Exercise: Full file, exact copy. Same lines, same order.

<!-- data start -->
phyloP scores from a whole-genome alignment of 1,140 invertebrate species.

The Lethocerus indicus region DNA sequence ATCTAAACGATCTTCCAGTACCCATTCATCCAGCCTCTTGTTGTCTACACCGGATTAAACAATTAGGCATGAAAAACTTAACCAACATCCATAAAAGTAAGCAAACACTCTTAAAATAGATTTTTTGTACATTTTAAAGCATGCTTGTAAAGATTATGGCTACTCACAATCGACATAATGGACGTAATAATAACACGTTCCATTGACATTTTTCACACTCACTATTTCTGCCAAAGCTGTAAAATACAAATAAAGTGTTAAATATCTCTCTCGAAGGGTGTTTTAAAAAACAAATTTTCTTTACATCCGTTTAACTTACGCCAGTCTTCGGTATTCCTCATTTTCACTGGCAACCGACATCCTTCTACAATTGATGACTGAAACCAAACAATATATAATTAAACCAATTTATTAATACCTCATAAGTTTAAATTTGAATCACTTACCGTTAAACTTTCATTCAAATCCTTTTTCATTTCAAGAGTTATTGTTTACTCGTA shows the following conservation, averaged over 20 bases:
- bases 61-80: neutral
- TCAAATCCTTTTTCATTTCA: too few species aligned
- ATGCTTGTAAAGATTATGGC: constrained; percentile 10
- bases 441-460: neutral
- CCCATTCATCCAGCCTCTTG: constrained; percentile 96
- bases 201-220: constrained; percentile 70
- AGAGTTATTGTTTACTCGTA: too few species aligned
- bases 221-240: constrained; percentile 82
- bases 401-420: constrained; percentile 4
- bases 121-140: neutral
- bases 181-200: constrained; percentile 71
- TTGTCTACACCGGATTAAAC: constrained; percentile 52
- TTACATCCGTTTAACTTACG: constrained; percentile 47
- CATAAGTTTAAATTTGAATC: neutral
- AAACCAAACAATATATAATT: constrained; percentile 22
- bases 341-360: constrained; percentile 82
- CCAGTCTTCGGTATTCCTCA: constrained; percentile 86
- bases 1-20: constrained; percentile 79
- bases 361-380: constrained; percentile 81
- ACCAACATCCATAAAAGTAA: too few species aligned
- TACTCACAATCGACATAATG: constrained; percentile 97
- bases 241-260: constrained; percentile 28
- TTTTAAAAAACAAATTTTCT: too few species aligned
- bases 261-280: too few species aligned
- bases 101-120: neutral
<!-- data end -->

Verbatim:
phyloP scores from a whole-genome alignment of 1,140 invertebrate species.

The Lethocerus indicus region DNA sequence ATCTAAACGATCTTCCAGTACCCATTCATCCAGCCTCTTGTTGTCTACACCGGATTAAACAATTAGGCATGAAAAACTTAACCAACATCCATAAAAGTAAGCAAACACTCTTAAAATAGATTTTTTGTACATTTTAAAGCATGCTTGTAAAGATTATGGCTACTCACAATCGACATAATGGACGTAATAATAACACGTTCCATTGACATTTTTCACACTCACTATTTCTGCCAAAGCTGTAAAATACAAATAAAGTGTTAAATATCTCTCTCGAAGGGTGTTTTAAAAAACAAATTTTCTTTACATCCGTTTAACTTACGCCAGTCTTCGGTATTCCTCATTTTCACTGGCAACCGACATCCTTCTACAATTGATGACTGAAACCAAACAATATATAATTAAACCAATTTATTAATACCTCATAAGTTTAAATTTGAATCACTTACCGTTAAACTTTCATTCAAATCCTTTTTCATTTCAAGAGTTATTGTTTACTCGTA shows the following conservation, averaged over 20 bases:
- bases 61-80: neutral
- TCAAATCCTTTTTCATTTCA: too few species aligned
- ATGCTTGTAAAGATTATGGC: constrained; percentile 10
- bases 441-460: neutral
- CCCATTCATCCAGCCTCTTG: constrained; percentile 96
- bases 201-220: constrained; percentile 70
- AGAGTTATTGTTTACTCGTA: too few species aligned
- bases 221-240: constrained; percentile 82
- bases 401-420: constrained; percentile 4
- bases 121-140: neutral
- bases 181-200: constrained; percentile 71
- TTGTCTACACCGGATTAAAC: constrained; percentile 52
- TTACATCCGTTTAACTTACG: constrained; percentile 47
- CATAAGTTTAAATTTGAATC: neutral
- AAACCAAACAATATATAATT: constrained; percentile 22
- bases 341-360: constrained; percentile 82
- CCAGTCTTCGGTATTCCTCA: constrained; percentile 86
- bases 1-20: constrained; percentile 79
- bases 361-380: constrained; percentile 81
- ACCAACATCCATAAAAGTAA: too few species aligned
- TACTCACAATCGACATAATG: constrained; percentile 97
- bases 241-260: constrained; percentile 28
- TTTTAAAAAACAAATTTTCT: too few species aligned
- bases 261-280: too few species aligned
- bases 101-120: neutral